“Buy a coffee, and we’ll lend you a free bike. This is the idea behind a novel kind of bike-share scheme in the Czech Republic,” writes Feargus O’Sullivan. “[A] group of cafes in Brno, the country’s second-largest city, have come together to offer customers free biking. Dropping in for a drink, all users need to do is put down a deposit of 300 Crown ($16) and they get a lock, a folding bike and a request to turn it in at the end of the day at any of the participating centers.”
“Major bike-share schemes typically involve major enterprises like Citibank and Barclays, but Brno’s participants are all small, local businesses – its hub is a café, bar and arts venue,” he notes. “While participants…need to take a long view, they clearly believe they can recoup their investment in a few bikes by encouraging more customers to buy drinks, by developing user loyalty and creating a city-wide publicity platform for themselves and the events they host.”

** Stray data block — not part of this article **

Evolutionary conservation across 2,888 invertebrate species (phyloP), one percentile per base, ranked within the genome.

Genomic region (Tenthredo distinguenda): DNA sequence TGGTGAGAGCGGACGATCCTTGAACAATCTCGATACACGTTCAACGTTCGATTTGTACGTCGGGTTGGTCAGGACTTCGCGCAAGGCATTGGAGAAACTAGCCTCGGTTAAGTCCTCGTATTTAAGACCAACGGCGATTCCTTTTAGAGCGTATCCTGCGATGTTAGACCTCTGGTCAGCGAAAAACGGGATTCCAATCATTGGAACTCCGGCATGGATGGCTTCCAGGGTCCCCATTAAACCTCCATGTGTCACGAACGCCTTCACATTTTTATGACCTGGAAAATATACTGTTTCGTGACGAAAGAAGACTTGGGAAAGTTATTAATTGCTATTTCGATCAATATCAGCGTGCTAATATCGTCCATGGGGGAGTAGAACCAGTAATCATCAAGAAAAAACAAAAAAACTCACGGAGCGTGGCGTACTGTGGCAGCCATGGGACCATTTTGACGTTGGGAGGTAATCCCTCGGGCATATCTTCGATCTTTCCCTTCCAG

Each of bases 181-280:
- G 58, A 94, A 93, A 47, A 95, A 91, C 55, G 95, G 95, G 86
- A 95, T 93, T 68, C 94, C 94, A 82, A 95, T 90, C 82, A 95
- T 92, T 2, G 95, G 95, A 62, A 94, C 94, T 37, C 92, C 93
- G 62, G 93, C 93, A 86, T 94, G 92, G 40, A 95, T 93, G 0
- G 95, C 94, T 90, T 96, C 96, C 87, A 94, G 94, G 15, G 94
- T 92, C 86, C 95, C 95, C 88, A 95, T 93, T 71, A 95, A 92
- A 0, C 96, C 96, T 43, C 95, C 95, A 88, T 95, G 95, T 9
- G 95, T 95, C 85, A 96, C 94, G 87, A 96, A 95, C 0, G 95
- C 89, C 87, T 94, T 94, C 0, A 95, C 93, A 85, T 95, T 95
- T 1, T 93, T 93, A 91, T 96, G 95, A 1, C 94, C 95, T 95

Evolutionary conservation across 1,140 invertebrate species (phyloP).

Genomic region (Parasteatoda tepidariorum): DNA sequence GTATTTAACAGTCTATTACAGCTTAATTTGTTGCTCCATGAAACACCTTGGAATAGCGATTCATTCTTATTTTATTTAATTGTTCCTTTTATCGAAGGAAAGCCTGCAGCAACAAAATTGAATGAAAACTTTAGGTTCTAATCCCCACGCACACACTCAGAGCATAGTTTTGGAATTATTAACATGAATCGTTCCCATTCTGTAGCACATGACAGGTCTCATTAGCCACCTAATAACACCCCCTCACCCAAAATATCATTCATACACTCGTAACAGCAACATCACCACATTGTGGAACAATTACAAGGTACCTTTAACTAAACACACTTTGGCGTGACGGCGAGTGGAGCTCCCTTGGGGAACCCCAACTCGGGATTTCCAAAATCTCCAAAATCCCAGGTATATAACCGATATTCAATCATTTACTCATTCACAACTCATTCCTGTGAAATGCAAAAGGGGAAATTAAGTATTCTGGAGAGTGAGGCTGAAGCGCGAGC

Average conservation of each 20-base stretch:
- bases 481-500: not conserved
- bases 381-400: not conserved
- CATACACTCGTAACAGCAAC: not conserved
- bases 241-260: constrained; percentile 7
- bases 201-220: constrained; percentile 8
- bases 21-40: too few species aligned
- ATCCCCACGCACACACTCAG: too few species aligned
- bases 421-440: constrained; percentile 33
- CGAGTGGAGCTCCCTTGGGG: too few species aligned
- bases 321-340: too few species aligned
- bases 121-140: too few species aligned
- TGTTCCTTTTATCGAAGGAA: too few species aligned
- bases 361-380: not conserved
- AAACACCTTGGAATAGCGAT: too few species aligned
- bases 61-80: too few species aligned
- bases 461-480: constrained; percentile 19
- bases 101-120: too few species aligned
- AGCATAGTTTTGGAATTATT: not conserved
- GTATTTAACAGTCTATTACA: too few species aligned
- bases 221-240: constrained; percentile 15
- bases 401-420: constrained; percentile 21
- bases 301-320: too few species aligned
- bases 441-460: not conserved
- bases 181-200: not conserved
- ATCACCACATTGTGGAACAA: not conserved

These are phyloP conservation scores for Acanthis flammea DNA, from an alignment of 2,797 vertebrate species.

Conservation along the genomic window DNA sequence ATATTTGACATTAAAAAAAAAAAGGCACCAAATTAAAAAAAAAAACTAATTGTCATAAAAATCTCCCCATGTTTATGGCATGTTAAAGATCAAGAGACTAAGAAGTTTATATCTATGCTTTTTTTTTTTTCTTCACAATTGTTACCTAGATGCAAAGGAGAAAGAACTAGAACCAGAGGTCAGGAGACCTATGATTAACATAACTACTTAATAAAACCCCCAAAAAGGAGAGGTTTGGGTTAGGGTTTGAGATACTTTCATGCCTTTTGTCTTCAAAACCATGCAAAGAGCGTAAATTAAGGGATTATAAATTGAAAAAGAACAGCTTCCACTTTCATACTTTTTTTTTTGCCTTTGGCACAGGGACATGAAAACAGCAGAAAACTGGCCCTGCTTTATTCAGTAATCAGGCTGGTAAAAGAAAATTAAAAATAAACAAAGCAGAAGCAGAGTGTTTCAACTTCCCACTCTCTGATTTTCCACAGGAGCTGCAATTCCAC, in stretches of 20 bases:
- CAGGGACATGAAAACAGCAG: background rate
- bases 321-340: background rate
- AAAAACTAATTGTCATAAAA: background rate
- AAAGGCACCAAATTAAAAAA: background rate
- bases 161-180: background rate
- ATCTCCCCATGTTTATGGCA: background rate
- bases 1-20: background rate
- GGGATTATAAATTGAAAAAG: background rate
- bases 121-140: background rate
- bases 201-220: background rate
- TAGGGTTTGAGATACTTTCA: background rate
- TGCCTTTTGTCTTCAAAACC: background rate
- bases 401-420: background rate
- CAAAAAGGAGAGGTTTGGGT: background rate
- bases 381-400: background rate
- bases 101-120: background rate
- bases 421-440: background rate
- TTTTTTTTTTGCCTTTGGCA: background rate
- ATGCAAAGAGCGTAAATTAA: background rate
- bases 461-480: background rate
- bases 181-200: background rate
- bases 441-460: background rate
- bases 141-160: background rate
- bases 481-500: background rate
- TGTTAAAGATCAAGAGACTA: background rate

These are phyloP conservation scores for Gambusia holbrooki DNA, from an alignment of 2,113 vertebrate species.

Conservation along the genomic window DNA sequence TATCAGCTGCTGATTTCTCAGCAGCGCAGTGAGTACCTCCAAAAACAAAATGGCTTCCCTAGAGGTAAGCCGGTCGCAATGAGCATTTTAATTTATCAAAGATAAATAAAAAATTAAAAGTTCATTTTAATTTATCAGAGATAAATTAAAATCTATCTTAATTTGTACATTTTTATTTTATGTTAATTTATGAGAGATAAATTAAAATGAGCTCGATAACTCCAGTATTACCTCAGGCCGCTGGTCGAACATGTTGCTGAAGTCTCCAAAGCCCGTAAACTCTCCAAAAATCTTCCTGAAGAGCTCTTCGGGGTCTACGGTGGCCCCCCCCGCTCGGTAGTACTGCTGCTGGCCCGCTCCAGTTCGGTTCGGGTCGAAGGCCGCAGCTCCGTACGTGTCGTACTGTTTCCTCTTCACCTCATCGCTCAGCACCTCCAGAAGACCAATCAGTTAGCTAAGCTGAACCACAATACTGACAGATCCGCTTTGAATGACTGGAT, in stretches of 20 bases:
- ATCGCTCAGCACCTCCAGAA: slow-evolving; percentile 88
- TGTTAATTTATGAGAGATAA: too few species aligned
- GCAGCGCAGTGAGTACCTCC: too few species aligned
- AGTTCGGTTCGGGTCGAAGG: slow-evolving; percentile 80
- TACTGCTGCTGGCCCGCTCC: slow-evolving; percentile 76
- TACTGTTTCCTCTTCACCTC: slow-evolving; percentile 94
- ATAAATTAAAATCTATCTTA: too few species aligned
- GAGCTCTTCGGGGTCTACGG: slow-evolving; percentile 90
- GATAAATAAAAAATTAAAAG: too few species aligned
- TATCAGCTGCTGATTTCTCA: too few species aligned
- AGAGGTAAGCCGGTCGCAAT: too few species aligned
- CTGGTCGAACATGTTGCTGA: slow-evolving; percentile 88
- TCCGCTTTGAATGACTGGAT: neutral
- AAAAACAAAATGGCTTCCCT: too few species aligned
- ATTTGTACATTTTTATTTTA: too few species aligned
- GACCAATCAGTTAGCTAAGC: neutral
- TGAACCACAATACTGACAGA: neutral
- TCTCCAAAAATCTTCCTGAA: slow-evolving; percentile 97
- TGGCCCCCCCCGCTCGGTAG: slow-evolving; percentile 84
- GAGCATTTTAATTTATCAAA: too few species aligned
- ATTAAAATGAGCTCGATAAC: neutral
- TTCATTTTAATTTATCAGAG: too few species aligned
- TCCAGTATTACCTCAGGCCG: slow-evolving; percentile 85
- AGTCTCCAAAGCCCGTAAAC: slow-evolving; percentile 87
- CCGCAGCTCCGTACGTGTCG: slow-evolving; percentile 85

The system, which has experienced much popularity and very little theft or abuse, no-doubt benefits from some local conditions such as a tight-knit urban core, as well as loyal patrons and volunteers. While the system may not be replicable everywhere, it illustrates an altogether different and intriguing approach to bike-share, one without corporate sponsorship, new infrastructure, municipal involvement or public cash.